ties merger with the Women's
League.
The merger, which is to take the
form of a co-educational Univer-
sity Activities Cehter whose four
student directors will sit on the
sUnion and League boards, has
been unofficially completed for

force faculty to become men
again" so the two groups together
can rebuild the "community of
scholars."
So Paul Goodman, noted an-
archist authormand social critic,
said last night in a wide-ranging
discussion on the "degeneration"
of modern higher education.

i
'
I
f 4
r
f

moral leaders and judges, he said,
the universities should make
themselves felt on a wide range
of issues which are at thevery
foundation of civilization and
which therefore obligate the uni-
ver itie to ta~ke action:

-Managed news. "The role of
the universities is to censure the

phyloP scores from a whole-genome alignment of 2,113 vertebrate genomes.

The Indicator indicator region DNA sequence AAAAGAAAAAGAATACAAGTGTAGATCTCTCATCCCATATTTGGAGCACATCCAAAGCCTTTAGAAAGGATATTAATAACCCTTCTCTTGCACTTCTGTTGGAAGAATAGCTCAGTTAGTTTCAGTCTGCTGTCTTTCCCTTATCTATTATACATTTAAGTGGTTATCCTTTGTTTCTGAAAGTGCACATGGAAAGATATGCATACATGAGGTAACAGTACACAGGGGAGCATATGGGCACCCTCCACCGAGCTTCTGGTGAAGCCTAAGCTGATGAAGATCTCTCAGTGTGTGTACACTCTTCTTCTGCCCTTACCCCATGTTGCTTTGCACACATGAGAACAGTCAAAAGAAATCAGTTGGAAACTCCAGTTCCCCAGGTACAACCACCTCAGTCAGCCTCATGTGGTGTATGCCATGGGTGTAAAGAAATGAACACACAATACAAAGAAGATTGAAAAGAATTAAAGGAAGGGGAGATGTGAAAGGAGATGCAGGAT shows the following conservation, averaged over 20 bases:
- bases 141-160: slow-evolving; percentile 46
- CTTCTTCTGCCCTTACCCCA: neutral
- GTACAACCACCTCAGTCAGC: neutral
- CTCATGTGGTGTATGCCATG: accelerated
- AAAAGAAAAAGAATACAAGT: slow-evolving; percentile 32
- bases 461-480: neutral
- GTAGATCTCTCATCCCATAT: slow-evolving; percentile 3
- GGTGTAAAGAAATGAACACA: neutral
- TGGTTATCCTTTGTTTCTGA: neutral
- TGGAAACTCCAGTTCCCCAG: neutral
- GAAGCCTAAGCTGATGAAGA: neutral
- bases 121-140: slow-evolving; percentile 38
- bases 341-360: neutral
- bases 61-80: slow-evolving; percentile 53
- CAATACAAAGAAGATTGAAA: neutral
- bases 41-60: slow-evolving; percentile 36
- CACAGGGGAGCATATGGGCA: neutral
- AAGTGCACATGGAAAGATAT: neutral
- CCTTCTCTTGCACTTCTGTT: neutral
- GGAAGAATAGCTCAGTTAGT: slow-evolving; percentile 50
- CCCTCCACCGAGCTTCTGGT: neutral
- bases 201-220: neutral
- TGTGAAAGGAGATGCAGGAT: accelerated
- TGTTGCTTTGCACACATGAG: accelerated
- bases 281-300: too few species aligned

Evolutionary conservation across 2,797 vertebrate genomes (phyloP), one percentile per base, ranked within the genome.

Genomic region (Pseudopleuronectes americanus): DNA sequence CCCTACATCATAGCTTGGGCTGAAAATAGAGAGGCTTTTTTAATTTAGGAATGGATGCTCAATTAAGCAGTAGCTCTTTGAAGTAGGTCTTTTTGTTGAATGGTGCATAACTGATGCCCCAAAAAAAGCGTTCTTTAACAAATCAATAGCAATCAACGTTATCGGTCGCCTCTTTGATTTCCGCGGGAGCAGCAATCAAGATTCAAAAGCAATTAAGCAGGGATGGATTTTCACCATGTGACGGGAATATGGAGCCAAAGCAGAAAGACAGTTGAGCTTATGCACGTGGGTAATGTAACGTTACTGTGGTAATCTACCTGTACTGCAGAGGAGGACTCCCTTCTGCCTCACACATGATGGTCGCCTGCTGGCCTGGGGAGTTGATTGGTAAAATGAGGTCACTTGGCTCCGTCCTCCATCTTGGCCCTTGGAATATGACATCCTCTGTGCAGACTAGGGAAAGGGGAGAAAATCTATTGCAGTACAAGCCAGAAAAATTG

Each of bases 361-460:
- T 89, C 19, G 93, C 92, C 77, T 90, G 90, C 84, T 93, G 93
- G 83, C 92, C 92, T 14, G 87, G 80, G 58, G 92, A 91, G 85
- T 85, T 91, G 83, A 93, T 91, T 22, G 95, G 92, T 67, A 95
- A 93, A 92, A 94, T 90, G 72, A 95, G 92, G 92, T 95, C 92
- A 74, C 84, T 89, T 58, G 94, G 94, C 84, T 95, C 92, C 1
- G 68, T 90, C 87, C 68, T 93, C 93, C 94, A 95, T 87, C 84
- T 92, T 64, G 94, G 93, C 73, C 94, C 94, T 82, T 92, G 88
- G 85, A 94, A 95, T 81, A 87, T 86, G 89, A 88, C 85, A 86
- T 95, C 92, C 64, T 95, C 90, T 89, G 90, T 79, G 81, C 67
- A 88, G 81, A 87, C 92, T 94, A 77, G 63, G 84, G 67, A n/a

press, Washington, the United
States Information Agency when-
ever it finds information being
controlled. It would be wrong for

Expansion Plans in Conflict
With Governor's Recommendations
By LEONARD PRATT and BRUCE WASSERSTEIN
Special To The Daily
FLINT-"The University's branch at Flint will admit a
freshman class this fall," University President Harlan H.
Hatcher said last night. .
Fears had been expressed that the branch would not ad-
mit freshmen this fall because of Gov. George Romney's fail-
ure to recommend funds for the expansion.
Earlier in his statement Hatcher noted that, "One
thing that is required (for Flint's expansion) is that the Leg-
islature correct the injustice that was recommended and
and reincorporate Flint's appropriation into the University's

s~taau~ saba. ~u..wv.=.-Yi511s Lo LA fI~iiacu ty to say, stop the war in
The groundwork for the free --Classified scientific research. Viet Nam, for instance; that is
university, Goodman said, was Goodman maintained this phrase for all citizens to decide. But man-